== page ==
Public Information Films on the films on the disease were altogether ominous- none more so than the famous Monolith/ Iceberg short which carried the message ‘Don’t die of ignorance’.

The one I’ve chosen here depicts an AIDS ridden man admitted to hospital for a blood test, wherein the administering of an injection makes him recall a previous time when shared a dirty needle.

6.) NSPCC Can’t Look (1999)

One of the NSPCC’S most traumatising ads yet which was kept on the air despite countless complaints.

While no physical pain or suffering is visible, raised voices and crying offer telling clues of violence behind closed doors. From start to finish we see nothing but hands over eyes- on wallpaper, a coffee mug, a magazine; even a toy action man is bent into position.

The moral of the ad comes as no surprise to us: “We can’t bear to look either, but cruelty to children can be stopped”

7.) Dark and Lonely Waters (1973)

Easily the scariest on the list. This PIF from the early 70’s warned children about the dangers of playing near open water.

To nail home it’s message, it featured the grim reaper as the “spirit of dark and lonley water”, and Donald Pleasance as the sinister voice over. The setting is a barren landscape of misty swamps, old cars and weeds- where traps lie at every angle and naivety is preyed on.

The ad was commissioned at the time in reaction to a large number of child fatalities to drowning accidents, and was shown regularly on tv during breaks in children’s programming.

It has since been heralded as the UK’s fourth-favourite PIF of all time and the highest ranked one-off production.

8.) British Heart Foundation- Artery (2004)

I was 15 when this ad first came out- and to this day it’s put me off cigarettes.

It all seems rather innocent at first: a small group of 30-40 somethings gather for a drink and smoke at the pub. Then the punchline hits, “We’ve all tried to give up smoking- it’s hard. But it’s the smart thing to do”. Next minute, those same cigarettes being smoked become disguised artery valves with fat dripping out the bottom.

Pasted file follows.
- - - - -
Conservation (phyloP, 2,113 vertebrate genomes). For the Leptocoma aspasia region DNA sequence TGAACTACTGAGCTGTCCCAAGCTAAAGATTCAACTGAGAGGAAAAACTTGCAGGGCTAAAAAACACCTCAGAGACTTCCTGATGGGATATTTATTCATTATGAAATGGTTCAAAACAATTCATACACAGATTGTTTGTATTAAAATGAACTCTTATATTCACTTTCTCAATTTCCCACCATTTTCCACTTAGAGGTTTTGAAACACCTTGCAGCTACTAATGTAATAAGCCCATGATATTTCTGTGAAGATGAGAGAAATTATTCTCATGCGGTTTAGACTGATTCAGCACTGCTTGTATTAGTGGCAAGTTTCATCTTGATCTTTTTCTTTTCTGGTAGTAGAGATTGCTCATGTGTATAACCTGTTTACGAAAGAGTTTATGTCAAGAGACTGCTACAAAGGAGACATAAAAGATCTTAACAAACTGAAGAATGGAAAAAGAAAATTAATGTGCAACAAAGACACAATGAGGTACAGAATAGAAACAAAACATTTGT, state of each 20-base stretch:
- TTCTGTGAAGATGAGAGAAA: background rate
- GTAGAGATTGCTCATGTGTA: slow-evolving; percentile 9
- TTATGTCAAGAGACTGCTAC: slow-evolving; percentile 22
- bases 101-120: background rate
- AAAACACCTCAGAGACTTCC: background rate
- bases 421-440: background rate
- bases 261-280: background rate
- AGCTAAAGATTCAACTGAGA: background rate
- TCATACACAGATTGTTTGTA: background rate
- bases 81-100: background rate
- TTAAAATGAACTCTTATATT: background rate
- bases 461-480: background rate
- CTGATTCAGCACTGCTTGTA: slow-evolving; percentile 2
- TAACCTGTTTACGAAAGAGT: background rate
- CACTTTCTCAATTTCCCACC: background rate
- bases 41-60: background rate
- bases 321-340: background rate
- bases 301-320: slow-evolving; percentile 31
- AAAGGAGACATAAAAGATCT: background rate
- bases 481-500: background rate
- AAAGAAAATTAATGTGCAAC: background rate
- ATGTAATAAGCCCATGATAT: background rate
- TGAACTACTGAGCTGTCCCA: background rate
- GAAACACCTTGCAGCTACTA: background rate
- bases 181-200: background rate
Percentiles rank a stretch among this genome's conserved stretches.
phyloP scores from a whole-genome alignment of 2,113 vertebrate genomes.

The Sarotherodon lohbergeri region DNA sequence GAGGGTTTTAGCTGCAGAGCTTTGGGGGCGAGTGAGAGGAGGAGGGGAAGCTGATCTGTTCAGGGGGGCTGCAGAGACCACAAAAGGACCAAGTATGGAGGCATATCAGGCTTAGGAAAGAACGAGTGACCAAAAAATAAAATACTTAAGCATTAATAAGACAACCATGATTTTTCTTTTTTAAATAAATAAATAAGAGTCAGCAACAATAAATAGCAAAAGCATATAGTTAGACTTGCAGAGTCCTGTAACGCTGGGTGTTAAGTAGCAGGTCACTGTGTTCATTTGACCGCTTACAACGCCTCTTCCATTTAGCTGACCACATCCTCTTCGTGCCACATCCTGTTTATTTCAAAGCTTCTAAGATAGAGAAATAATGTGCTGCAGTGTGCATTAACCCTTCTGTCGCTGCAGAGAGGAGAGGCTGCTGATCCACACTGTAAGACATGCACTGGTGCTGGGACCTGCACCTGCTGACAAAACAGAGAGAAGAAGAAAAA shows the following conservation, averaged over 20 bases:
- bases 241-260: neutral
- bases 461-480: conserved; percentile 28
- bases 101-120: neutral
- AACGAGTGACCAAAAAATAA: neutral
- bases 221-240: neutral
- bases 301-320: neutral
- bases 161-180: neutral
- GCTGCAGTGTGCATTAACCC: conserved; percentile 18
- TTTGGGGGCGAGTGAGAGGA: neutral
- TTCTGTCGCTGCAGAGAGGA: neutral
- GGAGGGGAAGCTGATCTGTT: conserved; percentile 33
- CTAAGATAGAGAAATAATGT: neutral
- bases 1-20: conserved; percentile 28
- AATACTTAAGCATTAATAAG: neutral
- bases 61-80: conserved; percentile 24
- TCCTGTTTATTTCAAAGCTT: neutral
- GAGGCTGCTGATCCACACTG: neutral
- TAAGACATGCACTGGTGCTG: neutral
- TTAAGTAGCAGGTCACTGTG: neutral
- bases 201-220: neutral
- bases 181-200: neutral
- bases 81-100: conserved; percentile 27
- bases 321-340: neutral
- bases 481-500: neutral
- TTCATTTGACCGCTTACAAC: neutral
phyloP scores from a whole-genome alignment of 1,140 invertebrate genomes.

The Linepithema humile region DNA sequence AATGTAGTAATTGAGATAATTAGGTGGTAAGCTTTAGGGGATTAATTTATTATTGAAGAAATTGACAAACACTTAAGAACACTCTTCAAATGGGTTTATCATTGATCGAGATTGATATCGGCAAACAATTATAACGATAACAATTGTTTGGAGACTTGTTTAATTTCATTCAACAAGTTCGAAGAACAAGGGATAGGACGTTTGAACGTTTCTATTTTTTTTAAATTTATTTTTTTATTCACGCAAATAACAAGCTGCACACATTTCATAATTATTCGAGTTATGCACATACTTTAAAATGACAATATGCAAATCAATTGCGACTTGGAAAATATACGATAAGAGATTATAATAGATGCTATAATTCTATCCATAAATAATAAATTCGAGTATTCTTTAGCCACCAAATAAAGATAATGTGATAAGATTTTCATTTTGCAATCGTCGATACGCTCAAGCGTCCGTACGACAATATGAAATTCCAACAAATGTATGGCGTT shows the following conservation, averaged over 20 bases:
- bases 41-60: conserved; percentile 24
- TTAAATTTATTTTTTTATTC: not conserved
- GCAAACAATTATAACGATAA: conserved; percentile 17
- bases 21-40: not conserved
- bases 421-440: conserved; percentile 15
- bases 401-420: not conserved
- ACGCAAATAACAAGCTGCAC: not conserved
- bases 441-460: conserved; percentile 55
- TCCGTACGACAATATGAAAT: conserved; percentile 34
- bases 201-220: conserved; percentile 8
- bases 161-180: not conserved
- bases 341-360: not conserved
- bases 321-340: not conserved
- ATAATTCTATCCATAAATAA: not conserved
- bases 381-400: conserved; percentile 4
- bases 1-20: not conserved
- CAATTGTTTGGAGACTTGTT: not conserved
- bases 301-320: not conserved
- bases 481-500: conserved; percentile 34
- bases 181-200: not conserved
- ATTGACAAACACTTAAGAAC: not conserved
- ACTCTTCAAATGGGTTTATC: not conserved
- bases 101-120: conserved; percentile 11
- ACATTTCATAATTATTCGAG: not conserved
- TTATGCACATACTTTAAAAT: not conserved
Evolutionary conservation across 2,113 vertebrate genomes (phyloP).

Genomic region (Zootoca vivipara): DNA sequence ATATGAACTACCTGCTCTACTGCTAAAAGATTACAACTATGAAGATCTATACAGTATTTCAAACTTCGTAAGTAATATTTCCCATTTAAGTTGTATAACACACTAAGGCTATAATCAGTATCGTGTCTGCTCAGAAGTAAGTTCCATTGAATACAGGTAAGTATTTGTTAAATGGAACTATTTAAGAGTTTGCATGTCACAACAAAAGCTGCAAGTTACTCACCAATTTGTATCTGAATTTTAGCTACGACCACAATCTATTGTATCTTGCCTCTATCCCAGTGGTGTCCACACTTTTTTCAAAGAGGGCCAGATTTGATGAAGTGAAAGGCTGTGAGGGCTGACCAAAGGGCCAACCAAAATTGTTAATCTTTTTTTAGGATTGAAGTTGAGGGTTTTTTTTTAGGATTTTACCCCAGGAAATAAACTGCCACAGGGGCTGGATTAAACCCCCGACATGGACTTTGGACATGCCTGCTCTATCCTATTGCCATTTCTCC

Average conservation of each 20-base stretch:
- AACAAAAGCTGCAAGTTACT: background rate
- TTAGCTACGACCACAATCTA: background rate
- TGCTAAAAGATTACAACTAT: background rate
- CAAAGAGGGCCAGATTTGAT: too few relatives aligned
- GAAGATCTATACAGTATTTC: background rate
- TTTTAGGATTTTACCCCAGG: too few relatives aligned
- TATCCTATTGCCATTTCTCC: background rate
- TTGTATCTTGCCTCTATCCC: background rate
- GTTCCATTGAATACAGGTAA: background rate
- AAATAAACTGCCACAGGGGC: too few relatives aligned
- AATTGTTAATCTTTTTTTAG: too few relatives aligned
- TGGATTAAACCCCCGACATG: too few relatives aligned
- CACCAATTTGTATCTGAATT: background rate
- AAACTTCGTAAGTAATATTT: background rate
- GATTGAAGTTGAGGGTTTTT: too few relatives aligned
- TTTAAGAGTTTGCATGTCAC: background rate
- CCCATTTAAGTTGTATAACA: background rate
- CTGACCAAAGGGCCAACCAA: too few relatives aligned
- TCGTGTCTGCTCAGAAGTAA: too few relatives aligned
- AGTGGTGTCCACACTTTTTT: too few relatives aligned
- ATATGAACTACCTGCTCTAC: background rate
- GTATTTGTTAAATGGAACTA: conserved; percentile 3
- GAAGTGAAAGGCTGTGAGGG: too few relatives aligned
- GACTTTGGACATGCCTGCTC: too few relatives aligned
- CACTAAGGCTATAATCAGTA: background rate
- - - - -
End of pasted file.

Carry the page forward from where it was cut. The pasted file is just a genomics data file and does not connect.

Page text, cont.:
Eventually we’re shown a real life artery being squeezed out on an operating table and learn: “This much [fat] was found in the artery of a 32 year old smoker”

9.) Welcome to the Battery (1988)

This truly terrifying PIf on battery farming came directly from animal welfare organisation, Compassion in World Farming.

On the time of it’s release in 1988, it proved groundbreaking- back then, batteries were more or less the norm, and free range a radical concept.

Opening the film is a bald headed, speckle eyed professor type who asks” Will everyone please take their seats”. Addressing us as battery chickens he explains “They [the surgeons] will remove your teeth and nails” adding “It is in your interest to comply.

In what feels curiously like a dictatorship speech, battery cages are painted like prison cells , where strict space allowance is given in accordance with government regulations. Whether you care about where your eggs come from or it, this ad makes you think.

10.) “Sunday Lunch”- Crime Stoppers (2006)

An everyday Black British family are gathered around a dining table at breakfeast. Food is dished up, conversation is thrown about and it’s not immediatly apparent what’s going to happen. All of a sudden the mother pulls a hand gun out from above a door and lets lose on the youngest boy blowing the brains from the back of his and splattering blood across the room.

With Gun Crime continuing to prove a big problem in the UK- least of all in the black community, this Crimestoppers ad makes the very real suggestion that: “If you keep quiet about gun crime, it’s like pulling the trigger yourself”.

As barefaced as PIF’S are, they really get down the crux of what’s important in society in way that’s both creative and didactic. True, education, religion and general common sense play a key role in teaching us morals and awareness, but in a world governed by moving images and social media, surely television stands as much greater medium for communication? Bottom line, what “Charly said” 40 years ago is still relevant today.